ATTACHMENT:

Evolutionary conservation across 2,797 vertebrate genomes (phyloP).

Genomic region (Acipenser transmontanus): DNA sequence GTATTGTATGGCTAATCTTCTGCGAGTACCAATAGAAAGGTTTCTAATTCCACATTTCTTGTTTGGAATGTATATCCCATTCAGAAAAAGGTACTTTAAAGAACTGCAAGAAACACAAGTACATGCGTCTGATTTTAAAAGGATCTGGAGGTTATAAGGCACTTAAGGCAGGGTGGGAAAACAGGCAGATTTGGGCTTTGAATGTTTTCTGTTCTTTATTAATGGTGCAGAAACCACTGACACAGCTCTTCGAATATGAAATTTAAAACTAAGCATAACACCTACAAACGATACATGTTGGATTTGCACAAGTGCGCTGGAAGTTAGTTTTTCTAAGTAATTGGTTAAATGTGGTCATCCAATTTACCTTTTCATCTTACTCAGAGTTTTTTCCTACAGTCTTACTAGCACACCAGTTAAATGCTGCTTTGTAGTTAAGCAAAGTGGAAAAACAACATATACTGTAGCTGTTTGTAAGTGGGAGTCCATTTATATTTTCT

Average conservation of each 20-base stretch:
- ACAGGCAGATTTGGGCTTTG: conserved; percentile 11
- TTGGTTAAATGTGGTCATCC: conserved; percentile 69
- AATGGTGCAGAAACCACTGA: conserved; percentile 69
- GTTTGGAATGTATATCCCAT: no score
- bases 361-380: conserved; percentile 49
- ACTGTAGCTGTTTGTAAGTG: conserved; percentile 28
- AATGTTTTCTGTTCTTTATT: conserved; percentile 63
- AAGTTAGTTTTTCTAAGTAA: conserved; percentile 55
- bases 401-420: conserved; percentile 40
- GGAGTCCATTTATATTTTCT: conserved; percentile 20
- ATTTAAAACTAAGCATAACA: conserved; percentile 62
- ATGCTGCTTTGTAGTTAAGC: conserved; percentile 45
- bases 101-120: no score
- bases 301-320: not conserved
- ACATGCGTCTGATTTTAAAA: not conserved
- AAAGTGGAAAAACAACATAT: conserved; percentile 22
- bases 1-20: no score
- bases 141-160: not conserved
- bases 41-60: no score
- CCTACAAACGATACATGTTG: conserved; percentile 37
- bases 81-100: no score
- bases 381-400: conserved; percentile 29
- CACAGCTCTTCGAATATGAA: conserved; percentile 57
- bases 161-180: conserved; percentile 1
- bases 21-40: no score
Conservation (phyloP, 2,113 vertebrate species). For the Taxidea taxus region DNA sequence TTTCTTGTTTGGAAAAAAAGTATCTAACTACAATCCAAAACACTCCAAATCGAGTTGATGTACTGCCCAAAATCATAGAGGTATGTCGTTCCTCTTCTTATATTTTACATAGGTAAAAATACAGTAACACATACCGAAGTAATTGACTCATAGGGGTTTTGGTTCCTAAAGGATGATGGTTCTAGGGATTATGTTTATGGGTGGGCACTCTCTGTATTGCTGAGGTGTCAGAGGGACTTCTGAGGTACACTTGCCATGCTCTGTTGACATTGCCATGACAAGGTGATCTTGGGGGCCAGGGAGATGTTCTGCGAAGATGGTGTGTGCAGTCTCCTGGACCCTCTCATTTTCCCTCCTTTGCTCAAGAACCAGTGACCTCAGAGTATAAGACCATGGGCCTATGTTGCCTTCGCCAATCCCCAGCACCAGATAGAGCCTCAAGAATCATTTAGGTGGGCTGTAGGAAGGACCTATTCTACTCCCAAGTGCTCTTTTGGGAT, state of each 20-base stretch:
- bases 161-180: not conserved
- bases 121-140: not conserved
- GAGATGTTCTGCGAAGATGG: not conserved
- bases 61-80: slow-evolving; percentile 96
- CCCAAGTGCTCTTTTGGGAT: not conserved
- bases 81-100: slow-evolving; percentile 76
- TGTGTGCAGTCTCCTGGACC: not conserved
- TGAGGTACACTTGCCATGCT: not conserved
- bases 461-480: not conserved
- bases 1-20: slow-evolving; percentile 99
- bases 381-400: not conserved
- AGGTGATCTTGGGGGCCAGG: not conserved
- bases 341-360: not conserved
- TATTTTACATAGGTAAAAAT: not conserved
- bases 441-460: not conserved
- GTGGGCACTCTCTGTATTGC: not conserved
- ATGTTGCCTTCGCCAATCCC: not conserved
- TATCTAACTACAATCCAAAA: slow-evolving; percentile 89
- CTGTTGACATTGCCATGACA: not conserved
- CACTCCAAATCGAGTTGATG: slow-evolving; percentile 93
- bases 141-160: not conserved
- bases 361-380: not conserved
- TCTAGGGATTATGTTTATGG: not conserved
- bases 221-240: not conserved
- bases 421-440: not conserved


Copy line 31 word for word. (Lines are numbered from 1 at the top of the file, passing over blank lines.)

- bases 121-140: not conserved